Democrats argued that system should be reformed, not repealed, because public financing puts candidate from both parties on a more even playing field. They maintain that ending the program would force candidates to depend on private sources to finance their campaigns, giving corporations more power in the political arena.
During the House debate California Democrat Lynn Woolsey said, "Special interest money is having a corrosive effect on our Democracy, eating away at the people's confidence in their government and their elected representatives. The one beacon of light in this system is the public financing of presidential campaigns. It is, I would remind everyone, a voluntary system."
Pressed why Republicans want to get rid of a program that's optional, Cole told CNN the public financing system was created before campaigns starting raising contributions on the internet, and it's not needed anymore.
"The President himself has shown how obsolete this system is. It's very easy for people who want to give to any candidate to do that," Cole said.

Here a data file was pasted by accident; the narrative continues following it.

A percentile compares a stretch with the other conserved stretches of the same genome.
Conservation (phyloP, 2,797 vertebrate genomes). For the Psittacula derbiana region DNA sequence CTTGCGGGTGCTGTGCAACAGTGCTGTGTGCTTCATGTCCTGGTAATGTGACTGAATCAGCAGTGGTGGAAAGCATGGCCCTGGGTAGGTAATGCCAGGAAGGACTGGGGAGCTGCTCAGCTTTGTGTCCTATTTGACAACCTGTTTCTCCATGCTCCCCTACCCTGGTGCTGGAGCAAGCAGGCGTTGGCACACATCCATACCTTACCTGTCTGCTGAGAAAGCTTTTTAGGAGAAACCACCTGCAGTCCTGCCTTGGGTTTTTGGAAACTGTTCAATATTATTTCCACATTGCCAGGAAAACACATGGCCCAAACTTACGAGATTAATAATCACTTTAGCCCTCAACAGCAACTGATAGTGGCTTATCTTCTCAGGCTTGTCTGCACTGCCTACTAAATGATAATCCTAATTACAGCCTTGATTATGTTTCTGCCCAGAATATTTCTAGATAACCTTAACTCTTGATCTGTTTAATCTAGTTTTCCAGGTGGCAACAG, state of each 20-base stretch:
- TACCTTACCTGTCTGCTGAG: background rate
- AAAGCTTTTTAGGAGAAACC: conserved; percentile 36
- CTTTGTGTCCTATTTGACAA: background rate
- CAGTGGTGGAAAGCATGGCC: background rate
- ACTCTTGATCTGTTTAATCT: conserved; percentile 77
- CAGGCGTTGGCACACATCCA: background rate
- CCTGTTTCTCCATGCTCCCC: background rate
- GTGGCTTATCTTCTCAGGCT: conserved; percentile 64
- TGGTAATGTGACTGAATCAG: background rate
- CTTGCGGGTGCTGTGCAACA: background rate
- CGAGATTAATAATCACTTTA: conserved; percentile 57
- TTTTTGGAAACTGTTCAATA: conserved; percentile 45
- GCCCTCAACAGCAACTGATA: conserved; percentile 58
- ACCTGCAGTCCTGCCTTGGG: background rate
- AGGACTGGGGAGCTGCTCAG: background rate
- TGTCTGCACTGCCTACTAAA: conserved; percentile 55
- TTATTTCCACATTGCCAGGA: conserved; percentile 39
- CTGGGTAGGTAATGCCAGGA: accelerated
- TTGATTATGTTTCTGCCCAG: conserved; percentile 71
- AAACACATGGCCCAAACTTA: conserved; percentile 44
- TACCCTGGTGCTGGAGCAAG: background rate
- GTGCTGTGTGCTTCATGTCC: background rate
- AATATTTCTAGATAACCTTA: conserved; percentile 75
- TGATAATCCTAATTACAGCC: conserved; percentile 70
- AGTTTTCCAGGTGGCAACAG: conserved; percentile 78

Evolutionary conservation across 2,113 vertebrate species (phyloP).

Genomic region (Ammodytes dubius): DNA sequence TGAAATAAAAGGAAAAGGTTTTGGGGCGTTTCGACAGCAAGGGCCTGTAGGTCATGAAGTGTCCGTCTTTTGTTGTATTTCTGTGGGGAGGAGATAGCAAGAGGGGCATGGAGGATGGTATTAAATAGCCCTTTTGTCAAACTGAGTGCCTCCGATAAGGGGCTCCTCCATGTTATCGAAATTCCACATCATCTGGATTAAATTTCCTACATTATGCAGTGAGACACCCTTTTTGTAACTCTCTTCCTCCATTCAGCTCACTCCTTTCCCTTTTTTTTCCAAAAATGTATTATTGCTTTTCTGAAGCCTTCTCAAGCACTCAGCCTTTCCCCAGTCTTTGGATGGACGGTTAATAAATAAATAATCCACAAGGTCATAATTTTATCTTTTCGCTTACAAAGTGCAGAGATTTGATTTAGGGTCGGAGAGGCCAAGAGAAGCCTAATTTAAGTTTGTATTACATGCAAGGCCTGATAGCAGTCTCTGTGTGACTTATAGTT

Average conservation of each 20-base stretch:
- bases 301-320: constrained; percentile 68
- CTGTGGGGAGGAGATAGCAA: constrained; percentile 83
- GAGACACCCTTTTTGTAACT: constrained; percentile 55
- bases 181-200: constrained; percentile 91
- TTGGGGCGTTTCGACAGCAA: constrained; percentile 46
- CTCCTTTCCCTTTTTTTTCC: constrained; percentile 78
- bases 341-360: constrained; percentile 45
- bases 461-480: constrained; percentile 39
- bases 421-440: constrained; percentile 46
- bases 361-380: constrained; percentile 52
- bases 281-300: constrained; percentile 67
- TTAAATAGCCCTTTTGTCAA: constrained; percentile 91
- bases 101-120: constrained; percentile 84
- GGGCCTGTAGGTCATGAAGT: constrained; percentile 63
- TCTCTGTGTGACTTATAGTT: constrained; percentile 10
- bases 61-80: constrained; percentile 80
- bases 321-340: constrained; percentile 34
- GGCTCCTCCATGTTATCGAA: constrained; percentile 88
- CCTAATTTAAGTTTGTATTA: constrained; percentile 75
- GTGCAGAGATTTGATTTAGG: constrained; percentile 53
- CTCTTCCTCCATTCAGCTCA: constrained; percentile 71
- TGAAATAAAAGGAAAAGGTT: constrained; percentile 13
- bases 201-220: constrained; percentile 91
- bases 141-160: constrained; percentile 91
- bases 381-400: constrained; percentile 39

The Obama administration released a statement officially opposing the bill on Tuesday.
Senate Republican Leader Mitch McConnell introduced an identical version of the bill on Wednesday. In a speech on the Senate floor McConnell argued Americans want to reduce the deficit, not underwrite campaigns. "In a time of exploding deficits and record debt the last thing the American people want right now is to provide what amounts to welfare for politicians."
Public Finance Action Fund, a non partisan group pushing for public financing at the state and federal levels, released a statement opposing GOP efforts to dismantle the system. "These efforts are not about saving taxpayer money, they are about giving corporate donors even more access than they enjoy today. We hope these measures don't advance any further."
According to the Federal Election Commission, which administers the program, participation among taxpayers has dropped significantly since it started – with nearly 29 percent of taxpayers checking off money for the fund in 1980 to about 8 percent in 2007.